I was fortunate in my career to work for an organization that has a national caregiver support program, because they recognized that caregiver stress leads to caregiver burnout. You remember that reminder everyone gets on the plane about the oxygen masks? It’s the same deal. You can’t care for someone else if you’re not taking care of yourself. What’s more, you can’t possibly do either if you don’t know what you’re up against. It’s not impossible, but it’s difficult, and the better prepared you are, the better both of you will be able to face it together. There might be things that never go back to normal, there might be things that takes months and years to. You might think you can’t possibly get through it, not realizing how far you’ve already come, how far they have because you’re stuck in the day to day and can’t see the path up the mountain you’ve climbed.
We need better standards to address caregivers, both in education and support. We must prepare them as well to what their lives might look at, no matter how difficult it is. And we must be there when they falter because otherwise they often become the ghost behind the one with obvious needs. Bonds can bend, bonds can also break, and what can make the difference is the attitude and the understanding of the individuals entering that new world. Like any trauma, support systems play such a crucial role, but as Wholley (1990) explained, the most common complaint in follow up was the families felt a lack of preparedness to deal with the needs and required more education. Their perception was that the patient would continue a constant rate of recovery.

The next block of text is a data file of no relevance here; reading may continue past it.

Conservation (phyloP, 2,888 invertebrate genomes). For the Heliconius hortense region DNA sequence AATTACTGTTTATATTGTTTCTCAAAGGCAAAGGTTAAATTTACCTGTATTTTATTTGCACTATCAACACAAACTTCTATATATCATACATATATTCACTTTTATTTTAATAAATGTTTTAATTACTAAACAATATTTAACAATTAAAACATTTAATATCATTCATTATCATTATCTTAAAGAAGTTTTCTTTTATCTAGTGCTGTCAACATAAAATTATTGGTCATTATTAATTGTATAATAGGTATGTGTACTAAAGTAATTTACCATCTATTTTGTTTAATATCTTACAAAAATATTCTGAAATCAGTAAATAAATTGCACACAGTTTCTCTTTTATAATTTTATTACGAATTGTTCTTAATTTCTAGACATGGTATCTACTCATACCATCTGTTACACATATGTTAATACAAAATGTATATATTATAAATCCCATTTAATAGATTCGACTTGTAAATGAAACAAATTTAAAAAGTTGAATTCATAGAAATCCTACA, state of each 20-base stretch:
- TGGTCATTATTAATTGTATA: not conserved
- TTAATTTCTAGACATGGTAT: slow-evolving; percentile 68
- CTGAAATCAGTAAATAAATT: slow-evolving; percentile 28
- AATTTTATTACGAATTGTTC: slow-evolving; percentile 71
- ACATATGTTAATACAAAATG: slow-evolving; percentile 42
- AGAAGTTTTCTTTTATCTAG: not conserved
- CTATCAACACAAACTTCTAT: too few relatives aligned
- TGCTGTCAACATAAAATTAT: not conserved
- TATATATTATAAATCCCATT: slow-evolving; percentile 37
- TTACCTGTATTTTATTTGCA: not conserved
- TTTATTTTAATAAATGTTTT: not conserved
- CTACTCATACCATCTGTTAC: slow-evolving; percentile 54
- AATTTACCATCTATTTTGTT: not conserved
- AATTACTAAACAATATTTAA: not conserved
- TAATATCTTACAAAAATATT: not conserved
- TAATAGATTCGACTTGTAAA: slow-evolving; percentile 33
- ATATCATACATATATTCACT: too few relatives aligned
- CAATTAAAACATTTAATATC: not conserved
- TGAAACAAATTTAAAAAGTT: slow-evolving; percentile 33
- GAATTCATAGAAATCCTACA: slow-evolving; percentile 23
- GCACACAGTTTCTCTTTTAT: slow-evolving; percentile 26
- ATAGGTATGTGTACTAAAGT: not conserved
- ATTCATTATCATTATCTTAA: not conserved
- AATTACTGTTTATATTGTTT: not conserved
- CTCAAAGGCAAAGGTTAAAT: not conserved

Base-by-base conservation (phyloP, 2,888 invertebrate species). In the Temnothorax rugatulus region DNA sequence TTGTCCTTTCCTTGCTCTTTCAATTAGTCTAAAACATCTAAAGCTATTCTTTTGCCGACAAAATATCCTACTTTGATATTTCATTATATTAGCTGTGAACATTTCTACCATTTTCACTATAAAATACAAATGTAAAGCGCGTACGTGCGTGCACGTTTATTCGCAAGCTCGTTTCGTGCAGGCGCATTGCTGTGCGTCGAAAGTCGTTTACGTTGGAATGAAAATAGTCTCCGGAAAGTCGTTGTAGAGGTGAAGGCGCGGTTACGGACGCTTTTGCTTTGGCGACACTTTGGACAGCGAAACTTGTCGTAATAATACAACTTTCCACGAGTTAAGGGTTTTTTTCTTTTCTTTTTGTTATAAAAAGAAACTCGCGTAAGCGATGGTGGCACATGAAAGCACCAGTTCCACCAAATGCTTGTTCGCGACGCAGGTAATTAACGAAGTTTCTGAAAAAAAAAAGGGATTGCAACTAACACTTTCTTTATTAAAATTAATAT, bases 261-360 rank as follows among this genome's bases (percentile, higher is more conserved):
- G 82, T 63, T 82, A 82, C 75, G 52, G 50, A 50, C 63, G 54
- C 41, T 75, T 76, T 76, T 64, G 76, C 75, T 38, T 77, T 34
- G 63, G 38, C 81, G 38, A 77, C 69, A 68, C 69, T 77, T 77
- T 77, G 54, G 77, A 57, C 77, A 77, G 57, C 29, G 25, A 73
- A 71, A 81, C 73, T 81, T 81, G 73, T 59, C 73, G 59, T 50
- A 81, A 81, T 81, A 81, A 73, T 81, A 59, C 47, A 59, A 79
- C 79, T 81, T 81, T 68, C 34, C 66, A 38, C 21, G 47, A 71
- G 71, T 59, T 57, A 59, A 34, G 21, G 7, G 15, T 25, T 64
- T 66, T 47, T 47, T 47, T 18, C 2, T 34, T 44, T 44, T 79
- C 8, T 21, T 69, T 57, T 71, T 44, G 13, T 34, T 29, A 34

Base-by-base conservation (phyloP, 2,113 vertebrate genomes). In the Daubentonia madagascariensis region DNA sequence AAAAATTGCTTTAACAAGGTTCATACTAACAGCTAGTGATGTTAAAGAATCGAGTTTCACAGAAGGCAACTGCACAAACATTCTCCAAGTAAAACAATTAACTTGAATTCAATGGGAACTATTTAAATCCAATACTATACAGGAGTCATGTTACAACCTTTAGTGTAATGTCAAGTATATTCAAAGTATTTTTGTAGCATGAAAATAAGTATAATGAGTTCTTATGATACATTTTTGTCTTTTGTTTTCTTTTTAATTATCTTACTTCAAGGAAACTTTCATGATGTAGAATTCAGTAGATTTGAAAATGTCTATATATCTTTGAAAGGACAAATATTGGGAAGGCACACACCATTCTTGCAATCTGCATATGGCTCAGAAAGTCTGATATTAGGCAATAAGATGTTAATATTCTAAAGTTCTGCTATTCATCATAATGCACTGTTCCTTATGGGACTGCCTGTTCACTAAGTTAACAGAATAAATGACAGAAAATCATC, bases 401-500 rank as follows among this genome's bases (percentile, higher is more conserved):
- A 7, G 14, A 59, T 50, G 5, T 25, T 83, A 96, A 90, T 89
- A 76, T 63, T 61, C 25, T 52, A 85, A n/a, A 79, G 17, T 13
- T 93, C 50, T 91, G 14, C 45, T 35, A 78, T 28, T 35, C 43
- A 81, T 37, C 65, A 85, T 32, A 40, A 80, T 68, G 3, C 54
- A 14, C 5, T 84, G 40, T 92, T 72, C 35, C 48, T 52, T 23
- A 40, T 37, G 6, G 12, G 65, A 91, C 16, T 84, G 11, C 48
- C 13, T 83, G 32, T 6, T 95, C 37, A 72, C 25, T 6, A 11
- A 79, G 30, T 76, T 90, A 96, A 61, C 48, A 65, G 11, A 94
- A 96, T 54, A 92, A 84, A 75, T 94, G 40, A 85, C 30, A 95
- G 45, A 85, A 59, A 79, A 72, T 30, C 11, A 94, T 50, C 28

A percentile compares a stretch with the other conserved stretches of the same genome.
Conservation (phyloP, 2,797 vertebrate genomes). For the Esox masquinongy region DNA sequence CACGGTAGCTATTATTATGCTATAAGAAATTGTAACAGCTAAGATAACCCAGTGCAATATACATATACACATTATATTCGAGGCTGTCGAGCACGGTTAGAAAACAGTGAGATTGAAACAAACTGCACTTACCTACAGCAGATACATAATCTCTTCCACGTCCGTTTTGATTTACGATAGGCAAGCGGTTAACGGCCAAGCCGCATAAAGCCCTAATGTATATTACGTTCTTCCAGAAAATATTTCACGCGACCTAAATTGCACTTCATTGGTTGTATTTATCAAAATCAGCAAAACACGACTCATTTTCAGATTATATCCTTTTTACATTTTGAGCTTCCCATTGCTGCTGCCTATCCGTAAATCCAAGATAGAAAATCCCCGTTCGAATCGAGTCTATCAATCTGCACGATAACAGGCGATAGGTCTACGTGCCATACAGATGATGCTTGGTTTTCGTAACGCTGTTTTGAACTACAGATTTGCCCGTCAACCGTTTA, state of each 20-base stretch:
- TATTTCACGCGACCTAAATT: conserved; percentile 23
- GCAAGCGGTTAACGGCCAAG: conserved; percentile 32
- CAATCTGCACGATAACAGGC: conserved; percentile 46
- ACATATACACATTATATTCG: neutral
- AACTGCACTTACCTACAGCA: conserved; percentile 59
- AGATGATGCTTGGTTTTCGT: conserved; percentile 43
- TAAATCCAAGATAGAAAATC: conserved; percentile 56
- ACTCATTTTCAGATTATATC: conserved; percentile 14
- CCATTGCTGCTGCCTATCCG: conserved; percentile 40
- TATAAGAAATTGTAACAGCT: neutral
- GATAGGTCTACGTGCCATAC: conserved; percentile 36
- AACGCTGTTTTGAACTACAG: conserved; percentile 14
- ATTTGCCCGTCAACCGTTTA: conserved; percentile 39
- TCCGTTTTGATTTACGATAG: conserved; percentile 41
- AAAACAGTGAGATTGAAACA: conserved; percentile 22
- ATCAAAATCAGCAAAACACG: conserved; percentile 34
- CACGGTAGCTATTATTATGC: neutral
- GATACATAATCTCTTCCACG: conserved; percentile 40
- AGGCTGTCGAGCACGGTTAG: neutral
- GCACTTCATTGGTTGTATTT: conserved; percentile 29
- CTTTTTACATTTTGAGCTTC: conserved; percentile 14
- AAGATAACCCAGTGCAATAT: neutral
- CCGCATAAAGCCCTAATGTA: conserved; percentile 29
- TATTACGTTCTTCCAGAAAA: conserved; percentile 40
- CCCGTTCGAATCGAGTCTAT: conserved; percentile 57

Social workers then play a vital role in this education even when the doctors don’t. We can steer the conversation in that direction, provide connections for house adaptations, support groups, check ins with both if you see them ongoing. TBIs and SCIs aren’t the end of relationships. They do change them on every level, and all parties must be prepared to meet this face on as they would a loss, because it can be. It’s a loss of what was without knowing what will be. For those out there, do not despair. That person you love is there, it is okay to break down, it is okay to admit this isn’t what you wanted, and most importantly, it is okay to ask for help. But make sure you ask for information every day, at every stage. We should be there with what could be, even if we aren’t sure. We can’t be afraid to admit that. Reach out, say you’re worried, say you need things too. Above all, be you, not just ____’s caregiver again. That’s what they want too.